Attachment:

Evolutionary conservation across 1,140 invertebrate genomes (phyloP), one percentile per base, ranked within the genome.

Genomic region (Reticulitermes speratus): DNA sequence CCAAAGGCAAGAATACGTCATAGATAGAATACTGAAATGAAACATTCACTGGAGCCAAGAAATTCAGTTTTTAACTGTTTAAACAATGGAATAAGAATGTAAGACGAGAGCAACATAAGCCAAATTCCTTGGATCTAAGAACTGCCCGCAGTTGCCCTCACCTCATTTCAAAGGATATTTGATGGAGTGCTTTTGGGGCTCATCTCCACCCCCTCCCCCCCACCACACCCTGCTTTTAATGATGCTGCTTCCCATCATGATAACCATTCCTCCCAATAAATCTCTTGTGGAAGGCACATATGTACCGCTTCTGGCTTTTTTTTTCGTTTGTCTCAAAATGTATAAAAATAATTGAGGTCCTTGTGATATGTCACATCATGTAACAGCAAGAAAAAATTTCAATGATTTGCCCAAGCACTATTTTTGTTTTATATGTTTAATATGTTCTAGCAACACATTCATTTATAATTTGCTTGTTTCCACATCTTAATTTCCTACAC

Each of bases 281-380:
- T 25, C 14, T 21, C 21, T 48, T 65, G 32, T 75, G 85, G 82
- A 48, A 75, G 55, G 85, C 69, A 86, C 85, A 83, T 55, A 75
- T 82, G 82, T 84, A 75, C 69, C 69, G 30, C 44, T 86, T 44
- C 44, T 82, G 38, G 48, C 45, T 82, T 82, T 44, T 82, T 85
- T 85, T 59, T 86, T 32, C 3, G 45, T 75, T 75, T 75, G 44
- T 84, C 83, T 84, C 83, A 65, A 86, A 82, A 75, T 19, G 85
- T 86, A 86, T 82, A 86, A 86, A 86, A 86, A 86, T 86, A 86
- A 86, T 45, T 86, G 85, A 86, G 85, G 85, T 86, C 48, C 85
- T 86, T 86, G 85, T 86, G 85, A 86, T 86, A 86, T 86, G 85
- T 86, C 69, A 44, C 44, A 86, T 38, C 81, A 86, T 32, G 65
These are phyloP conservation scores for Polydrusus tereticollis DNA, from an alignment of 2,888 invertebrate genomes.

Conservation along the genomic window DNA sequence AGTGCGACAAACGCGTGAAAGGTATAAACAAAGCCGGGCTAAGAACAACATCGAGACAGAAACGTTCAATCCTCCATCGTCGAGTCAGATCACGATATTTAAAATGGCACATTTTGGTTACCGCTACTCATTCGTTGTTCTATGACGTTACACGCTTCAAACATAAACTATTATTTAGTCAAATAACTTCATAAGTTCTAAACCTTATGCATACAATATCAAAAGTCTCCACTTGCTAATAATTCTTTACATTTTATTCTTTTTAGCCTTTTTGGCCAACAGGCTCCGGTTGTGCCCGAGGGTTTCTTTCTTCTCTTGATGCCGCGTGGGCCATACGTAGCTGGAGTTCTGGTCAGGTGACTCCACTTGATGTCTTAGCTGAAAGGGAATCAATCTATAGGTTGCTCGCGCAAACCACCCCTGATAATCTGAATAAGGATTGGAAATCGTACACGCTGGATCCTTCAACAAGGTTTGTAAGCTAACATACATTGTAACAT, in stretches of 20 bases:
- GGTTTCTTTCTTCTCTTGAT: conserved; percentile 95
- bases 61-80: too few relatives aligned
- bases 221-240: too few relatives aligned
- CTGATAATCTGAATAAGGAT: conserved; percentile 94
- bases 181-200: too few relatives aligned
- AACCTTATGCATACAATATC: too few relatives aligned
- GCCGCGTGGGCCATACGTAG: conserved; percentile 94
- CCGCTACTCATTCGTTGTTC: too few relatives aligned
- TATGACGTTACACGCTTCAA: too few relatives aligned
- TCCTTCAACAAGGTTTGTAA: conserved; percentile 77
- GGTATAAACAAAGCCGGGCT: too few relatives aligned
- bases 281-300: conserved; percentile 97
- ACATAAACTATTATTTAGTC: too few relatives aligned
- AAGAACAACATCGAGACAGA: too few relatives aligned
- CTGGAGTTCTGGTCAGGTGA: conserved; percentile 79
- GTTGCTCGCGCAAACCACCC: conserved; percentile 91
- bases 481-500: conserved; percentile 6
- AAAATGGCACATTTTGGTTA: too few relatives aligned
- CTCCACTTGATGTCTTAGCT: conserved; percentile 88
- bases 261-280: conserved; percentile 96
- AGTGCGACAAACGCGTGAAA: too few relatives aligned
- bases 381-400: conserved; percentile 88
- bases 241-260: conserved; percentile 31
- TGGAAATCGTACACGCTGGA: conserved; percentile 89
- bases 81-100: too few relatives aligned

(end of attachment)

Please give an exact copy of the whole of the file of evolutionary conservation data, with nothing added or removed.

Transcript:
Evolutionary conservation across 1,140 invertebrate genomes (phyloP), one percentile per base, ranked within the genome.

Genomic region (Reticulitermes speratus): DNA sequence CCAAAGGCAAGAATACGTCATAGATAGAATACTGAAATGAAACATTCACTGGAGCCAAGAAATTCAGTTTTTAACTGTTTAAACAATGGAATAAGAATGTAAGACGAGAGCAACATAAGCCAAATTCCTTGGATCTAAGAACTGCCCGCAGTTGCCCTCACCTCATTTCAAAGGATATTTGATGGAGTGCTTTTGGGGCTCATCTCCACCCCCTCCCCCCCACCACACCCTGCTTTTAATGATGCTGCTTCCCATCATGATAACCATTCCTCCCAATAAATCTCTTGTGGAAGGCACATATGTACCGCTTCTGGCTTTTTTTTTCGTTTGTCTCAAAATGTATAAAAATAATTGAGGTCCTTGTGATATGTCACATCATGTAACAGCAAGAAAAAATTTCAATGATTTGCCCAAGCACTATTTTTGTTTTATATGTTTAATATGTTCTAGCAACACATTCATTTATAATTTGCTTGTTTCCACATCTTAATTTCCTACAC

Each of bases 281-380:
- T 25, C 14, T 21, C 21, T 48, T 65, G 32, T 75, G 85, G 82
- A 48, A 75, G 55, G 85, C 69, A 86, C 85, A 83, T 55, A 75
- T 82, G 82, T 84, A 75, C 69, C 69, G 30, C 44, T 86, T 44
- C 44, T 82, G 38, G 48, C 45, T 82, T 82, T 44, T 82, T 85
- T 85, T 59, T 86, T 32, C 3, G 45, T 75, T 75, T 75, G 44
- T 84, C 83, T 84, C 83, A 65, A 86, A 82, A 75, T 19, G 85
- T 86, A 86, T 82, A 86, A 86, A 86, A 86, A 86, T 86, A 86
- A 86, T 45, T 86, G 85, A 86, G 85, G 85, T 86, C 48, C 85
- T 86, T 86, G 85, T 86, G 85, A 86, T 86, A 86, T 86, G 85
- T 86, C 69, A 44, C 44, A 86, T 38, C 81, A 86, T 32, G 65
These are phyloP conservation scores for Polydrusus tereticollis DNA, from an alignment of 2,888 invertebrate genomes.

Conservation along the genomic window DNA sequence AGTGCGACAAACGCGTGAAAGGTATAAACAAAGCCGGGCTAAGAACAACATCGAGACAGAAACGTTCAATCCTCCATCGTCGAGTCAGATCACGATATTTAAAATGGCACATTTTGGTTACCGCTACTCATTCGTTGTTCTATGACGTTACACGCTTCAAACATAAACTATTATTTAGTCAAATAACTTCATAAGTTCTAAACCTTATGCATACAATATCAAAAGTCTCCACTTGCTAATAATTCTTTACATTTTATTCTTTTTAGCCTTTTTGGCCAACAGGCTCCGGTTGTGCCCGAGGGTTTCTTTCTTCTCTTGATGCCGCGTGGGCCATACGTAGCTGGAGTTCTGGTCAGGTGACTCCACTTGATGTCTTAGCTGAAAGGGAATCAATCTATAGGTTGCTCGCGCAAACCACCCCTGATAATCTGAATAAGGATTGGAAATCGTACACGCTGGATCCTTCAACAAGGTTTGTAAGCTAACATACATTGTAACAT, in stretches of 20 bases:
- GGTTTCTTTCTTCTCTTGAT: conserved; percentile 95
- bases 61-80: too few relatives aligned
- bases 221-240: too few relatives aligned
- CTGATAATCTGAATAAGGAT: conserved; percentile 94
- bases 181-200: too few relatives aligned
- AACCTTATGCATACAATATC: too few relatives aligned
- GCCGCGTGGGCCATACGTAG: conserved; percentile 94
- CCGCTACTCATTCGTTGTTC: too few relatives aligned
- TATGACGTTACACGCTTCAA: too few relatives aligned
- TCCTTCAACAAGGTTTGTAA: conserved; percentile 77
- GGTATAAACAAAGCCGGGCT: too few relatives aligned
- bases 281-300: conserved; percentile 97
- ACATAAACTATTATTTAGTC: too few relatives aligned
- AAGAACAACATCGAGACAGA: too few relatives aligned
- CTGGAGTTCTGGTCAGGTGA: conserved; percentile 79
- GTTGCTCGCGCAAACCACCC: conserved; percentile 91
- bases 481-500: conserved; percentile 6
- AAAATGGCACATTTTGGTTA: too few relatives aligned
- CTCCACTTGATGTCTTAGCT: conserved; percentile 88
- bases 261-280: conserved; percentile 96
- AGTGCGACAAACGCGTGAAA: too few relatives aligned
- bases 381-400: conserved; percentile 88
- bases 241-260: conserved; percentile 31
- TGGAAATCGTACACGCTGGA: conserved; percentile 89
- bases 81-100: too few relatives aligned